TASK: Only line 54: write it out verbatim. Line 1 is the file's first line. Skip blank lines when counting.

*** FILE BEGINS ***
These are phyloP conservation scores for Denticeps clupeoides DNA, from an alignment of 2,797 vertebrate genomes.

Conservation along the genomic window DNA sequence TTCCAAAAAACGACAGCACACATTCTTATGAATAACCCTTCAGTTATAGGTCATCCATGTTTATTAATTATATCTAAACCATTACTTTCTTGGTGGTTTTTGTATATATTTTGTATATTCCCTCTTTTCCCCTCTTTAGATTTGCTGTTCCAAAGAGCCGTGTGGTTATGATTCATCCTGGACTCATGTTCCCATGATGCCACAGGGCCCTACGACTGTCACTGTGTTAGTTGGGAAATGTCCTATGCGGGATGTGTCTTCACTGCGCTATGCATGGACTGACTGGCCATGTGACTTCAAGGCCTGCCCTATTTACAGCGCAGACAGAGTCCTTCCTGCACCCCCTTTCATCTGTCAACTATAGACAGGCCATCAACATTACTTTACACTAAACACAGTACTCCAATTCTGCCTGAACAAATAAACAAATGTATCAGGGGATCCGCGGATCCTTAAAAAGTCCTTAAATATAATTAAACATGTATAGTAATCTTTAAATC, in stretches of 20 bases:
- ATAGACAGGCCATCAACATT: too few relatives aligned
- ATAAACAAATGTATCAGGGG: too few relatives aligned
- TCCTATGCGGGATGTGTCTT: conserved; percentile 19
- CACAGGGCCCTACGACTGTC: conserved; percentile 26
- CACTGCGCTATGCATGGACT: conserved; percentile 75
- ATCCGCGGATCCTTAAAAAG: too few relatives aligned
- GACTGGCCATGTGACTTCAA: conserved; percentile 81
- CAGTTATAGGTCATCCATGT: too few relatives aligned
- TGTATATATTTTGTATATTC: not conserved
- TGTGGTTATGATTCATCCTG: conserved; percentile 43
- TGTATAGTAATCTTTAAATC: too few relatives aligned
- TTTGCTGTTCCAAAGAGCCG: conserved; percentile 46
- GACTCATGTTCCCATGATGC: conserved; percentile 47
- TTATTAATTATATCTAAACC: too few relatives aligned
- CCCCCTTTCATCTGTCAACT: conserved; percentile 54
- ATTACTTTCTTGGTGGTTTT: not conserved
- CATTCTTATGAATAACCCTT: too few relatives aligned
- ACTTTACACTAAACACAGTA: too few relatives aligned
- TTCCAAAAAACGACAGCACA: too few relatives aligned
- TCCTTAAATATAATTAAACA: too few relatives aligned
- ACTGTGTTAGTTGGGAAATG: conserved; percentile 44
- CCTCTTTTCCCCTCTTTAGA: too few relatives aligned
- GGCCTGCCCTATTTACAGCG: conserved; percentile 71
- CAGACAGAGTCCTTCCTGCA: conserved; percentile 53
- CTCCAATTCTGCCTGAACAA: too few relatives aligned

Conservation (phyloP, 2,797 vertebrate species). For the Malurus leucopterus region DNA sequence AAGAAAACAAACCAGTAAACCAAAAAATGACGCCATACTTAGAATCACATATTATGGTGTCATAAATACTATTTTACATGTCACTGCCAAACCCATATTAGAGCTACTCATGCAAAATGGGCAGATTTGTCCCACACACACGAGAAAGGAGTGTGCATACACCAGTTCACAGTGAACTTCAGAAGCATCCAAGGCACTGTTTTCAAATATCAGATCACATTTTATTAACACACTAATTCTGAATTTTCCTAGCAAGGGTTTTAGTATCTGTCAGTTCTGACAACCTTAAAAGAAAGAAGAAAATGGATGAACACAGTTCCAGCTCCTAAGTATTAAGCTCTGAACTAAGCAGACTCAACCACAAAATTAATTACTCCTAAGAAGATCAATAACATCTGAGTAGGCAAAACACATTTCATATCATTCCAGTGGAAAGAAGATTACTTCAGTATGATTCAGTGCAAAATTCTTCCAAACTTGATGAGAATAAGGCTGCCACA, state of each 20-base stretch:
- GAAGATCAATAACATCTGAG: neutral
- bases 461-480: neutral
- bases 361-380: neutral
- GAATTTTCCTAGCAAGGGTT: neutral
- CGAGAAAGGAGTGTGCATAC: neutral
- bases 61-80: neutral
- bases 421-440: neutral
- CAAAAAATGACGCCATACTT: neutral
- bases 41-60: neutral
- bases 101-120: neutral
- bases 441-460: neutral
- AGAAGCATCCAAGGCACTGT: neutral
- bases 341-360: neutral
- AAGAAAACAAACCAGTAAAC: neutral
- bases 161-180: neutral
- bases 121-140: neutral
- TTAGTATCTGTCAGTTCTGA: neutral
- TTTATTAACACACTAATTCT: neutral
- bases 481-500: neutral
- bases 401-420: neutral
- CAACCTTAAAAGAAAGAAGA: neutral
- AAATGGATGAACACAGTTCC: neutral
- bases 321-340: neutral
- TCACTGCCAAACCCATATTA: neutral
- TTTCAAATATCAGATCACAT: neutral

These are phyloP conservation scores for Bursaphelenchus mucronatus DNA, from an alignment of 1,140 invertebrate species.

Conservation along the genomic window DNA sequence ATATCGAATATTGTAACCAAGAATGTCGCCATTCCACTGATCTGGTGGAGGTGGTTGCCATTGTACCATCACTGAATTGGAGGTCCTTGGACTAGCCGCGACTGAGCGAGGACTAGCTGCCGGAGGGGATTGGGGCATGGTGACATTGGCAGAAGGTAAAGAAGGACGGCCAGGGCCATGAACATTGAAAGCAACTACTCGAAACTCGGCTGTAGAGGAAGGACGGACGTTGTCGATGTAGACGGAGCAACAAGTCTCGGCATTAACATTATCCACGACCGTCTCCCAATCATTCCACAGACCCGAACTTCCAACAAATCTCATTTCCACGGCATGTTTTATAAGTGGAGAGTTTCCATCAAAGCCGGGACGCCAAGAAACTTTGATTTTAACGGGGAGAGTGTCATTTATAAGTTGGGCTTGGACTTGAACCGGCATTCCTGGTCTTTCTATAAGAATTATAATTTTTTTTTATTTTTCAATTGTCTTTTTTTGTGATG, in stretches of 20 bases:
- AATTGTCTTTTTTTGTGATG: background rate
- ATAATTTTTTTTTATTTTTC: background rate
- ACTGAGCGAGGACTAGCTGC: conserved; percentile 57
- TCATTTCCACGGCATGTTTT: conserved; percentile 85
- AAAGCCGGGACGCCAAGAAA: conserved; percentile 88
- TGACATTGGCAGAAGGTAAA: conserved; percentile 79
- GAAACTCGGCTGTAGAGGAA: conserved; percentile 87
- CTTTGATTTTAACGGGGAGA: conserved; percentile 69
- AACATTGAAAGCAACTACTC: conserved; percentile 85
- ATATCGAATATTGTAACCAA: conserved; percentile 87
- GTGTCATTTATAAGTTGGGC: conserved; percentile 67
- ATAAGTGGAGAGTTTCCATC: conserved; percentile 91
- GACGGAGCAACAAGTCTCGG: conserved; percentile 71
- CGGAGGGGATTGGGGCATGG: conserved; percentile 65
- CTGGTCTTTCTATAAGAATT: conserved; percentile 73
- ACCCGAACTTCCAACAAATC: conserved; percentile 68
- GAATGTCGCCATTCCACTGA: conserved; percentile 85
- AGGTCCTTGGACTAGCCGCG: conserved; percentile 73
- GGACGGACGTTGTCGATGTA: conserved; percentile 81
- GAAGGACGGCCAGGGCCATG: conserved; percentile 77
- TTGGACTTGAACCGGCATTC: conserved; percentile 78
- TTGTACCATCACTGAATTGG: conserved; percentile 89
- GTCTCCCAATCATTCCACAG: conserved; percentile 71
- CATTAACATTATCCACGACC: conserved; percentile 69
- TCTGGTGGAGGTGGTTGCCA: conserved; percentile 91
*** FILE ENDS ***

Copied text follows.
These are phyloP conservation scores for Bursaphelenchus mucronatus DNA, from an alignment of 1,140 invertebrate species.